(the slope conductance of this "channel") for the Jacobian matrix.
The estimate is simply
di/dv ~ (i(v+0.001) - i(v))/0.001
where the current i is calculated by a statement of the form
i = f(v)
and f() is an algebraic expression that involves v.

Clearly if the algebraic expression involves terms that change 
from one call to the next, the estimate of di/dv will be incorrect,
and the solution will be corrupted.
The most obvious symptom of this is an occasional, abrupt, large 
jump of v, but even step-to-step small fluctuations of v will be 
incorrect.

The solution is to relegate calls to random number generators
either to a PROCEDURE that is SOLVEd, or to a BEFORE BREAKPOINT block,
because code in those blocks is executed only once per advance.
ENDCOMMENT

NEURON {
  POINT_PROCESS Gfluct
  RANGE g_e, g_i, E_e, E_i, g_e0, g_i0, g_e1, g_i1
  RANGE std_e, std_i, tau_e, tau_i, D_e, D_i
  RANGE new_seed
  NONSPECIFIC_CURRENT i
}

UNITS {
  (nA) = (nanoamp) 
  (mV) = (millivolt)
  (umho) = (micromho)
}

PARAMETER {
  dt    (ms)

  E_e  = 0   (mV)  : reversal potential of excitatory conductance
  E_i  = -75   (mV)  : reversal potential of inhibitory conductance

  g_e0  = 0.0121 (umho)  : average excitatory conductance
  g_i0  = 0.0573 (umho)  : average inhibitory conductance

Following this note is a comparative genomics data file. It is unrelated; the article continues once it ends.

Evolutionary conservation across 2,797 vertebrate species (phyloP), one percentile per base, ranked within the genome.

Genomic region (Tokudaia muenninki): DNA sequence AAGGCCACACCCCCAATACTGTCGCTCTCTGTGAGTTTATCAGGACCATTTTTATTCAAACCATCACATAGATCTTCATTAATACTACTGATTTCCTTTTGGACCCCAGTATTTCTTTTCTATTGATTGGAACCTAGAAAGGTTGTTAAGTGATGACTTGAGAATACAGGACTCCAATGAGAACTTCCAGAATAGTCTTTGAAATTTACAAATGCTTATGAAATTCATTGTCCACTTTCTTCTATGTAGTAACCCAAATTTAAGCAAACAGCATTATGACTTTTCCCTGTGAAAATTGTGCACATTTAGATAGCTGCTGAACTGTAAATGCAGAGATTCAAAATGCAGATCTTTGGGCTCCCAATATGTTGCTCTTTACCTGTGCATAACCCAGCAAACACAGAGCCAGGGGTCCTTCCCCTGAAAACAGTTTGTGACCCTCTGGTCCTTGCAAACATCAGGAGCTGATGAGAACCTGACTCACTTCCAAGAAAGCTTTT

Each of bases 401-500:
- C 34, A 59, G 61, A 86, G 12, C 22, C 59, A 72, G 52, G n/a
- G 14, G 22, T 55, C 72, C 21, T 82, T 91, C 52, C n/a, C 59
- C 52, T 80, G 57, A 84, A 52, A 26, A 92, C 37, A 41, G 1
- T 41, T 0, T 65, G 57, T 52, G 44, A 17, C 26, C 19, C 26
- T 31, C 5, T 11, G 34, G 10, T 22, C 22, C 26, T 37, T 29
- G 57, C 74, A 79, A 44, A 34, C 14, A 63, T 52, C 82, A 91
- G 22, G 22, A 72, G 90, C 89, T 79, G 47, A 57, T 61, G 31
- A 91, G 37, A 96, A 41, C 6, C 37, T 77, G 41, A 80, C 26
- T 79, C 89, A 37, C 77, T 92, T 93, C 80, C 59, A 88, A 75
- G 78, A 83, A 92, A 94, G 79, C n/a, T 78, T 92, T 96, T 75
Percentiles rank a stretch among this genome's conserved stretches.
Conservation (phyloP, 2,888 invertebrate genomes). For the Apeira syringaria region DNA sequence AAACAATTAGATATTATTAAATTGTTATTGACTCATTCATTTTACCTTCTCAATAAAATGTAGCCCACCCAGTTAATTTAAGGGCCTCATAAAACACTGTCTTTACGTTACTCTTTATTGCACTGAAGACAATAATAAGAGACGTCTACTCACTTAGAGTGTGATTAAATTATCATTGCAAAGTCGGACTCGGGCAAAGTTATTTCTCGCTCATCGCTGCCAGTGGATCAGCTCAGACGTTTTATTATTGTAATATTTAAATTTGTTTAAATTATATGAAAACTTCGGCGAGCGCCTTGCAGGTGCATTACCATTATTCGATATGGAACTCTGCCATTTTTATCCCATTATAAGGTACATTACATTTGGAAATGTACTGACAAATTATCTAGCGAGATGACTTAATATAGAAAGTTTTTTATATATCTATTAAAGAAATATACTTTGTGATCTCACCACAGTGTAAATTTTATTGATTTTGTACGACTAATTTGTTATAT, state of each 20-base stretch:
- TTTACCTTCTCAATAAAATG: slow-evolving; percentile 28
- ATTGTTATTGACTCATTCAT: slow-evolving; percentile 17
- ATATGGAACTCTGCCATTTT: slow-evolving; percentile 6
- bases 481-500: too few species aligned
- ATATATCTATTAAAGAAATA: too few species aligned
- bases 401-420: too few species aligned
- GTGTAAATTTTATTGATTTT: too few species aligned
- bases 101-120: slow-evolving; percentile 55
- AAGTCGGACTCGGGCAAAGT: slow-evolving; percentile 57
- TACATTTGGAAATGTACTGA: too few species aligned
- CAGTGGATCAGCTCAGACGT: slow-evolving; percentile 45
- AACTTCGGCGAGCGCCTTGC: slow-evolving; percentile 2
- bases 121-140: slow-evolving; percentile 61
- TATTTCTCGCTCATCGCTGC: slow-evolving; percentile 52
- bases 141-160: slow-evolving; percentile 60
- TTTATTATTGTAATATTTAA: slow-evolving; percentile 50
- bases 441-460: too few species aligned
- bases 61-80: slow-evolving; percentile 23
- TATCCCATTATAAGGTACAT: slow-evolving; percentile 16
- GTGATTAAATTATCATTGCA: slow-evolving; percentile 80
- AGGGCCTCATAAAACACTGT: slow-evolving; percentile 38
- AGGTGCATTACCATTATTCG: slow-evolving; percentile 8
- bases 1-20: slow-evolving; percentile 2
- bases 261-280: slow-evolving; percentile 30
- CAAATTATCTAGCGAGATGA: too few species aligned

std_e  = 0.0030 (umho)  : standard dev of excitatory conductance
  std_i  = 0.0066 (umho)  : standard dev of inhibitory conductance

  tau_e  = 2.728  (ms)  : time constant of excitatory conductance
  tau_i  = 10.49  (ms)  : time constant of inhibitory conductance
}

ASSIGNED {
  v  (mV)    : membrane voltage
  i   (nA)    : fluctuating current
  g_e  (umho)    : total excitatory conductance
  g_i  (umho)    : total inhibitory conductance
  g_e1  (umho)    : fluctuating excitatory conductance
  g_i1  (umho)    : fluctuating inhibitory conductance
  D_e  (umho umho /ms) : excitatory diffusion coefficient
  D_i  (umho umho /ms) : inhibitory diffusion coefficient
  exp_e
  exp_i
  amp_e  (umho)
  amp_i  (umho)
}

INITIAL {
  g_e1 = 0
  g_i1 = 0
  if(tau_e != 0) {
    D_e = 2 * std_e * std_e / tau_e
    exp_e = exp(-dt/tau_e)
    amp_e = std_e * sqrt( (1-exp(-2*dt/tau_e)) )
  }
  if(tau_i != 0) {
    D_i = 2 * std_i * std_i / tau_i
    exp_i = exp(-dt/tau_i)
    amp_i = std_i * sqrt( (1-exp(-2*dt/tau_i)) )
  }
}

BREAKPOINT {
  SOLVE oup
  i = g_e * (v - E_e) + g_i * (v - E_i)
}

PROCEDURE oup() {    : use Scop function normrand(mean, std_dev)
  if(tau_e==0) {
    g_e = g_e0 + std_e * normrand(0,1)
  } else {
    g_e1 = exp_e * g_e1 + amp_e * normrand(0,1)
    g_e = g_e0 + g_e1
  }
  if (g_e < 0) { g_e = 0 }
  if(tau_i==0) {
    g_i = g_i0 + std_i * normrand(0,1)
  } else {
    g_i1 = exp_i * g_i1 + amp_i * normrand(0,1)
    g_i = g_i0 + g_i1
  }
  if (g_i < 0) { g_i = 0 }
}

PROCEDURE new_seed(seed) {    : procedure to set the seed
  set_seed(seed)
  VERBATIM
    printf("Setting random generator with seed = %g\n", _lseed);
  ENDVERBATIM
}

cafischer
Posts: 19
Joined: Sun Nov 30, 2014 6:03 am

Re: Direction of current in point process

Post by cafischer » Wed Feb 07, 2018 4:34 am

Thanks a lot!
I found this mechanism 3 years ago, so I don't remember where I found it (I guess on modeldb). Could well be that it is already fixed now.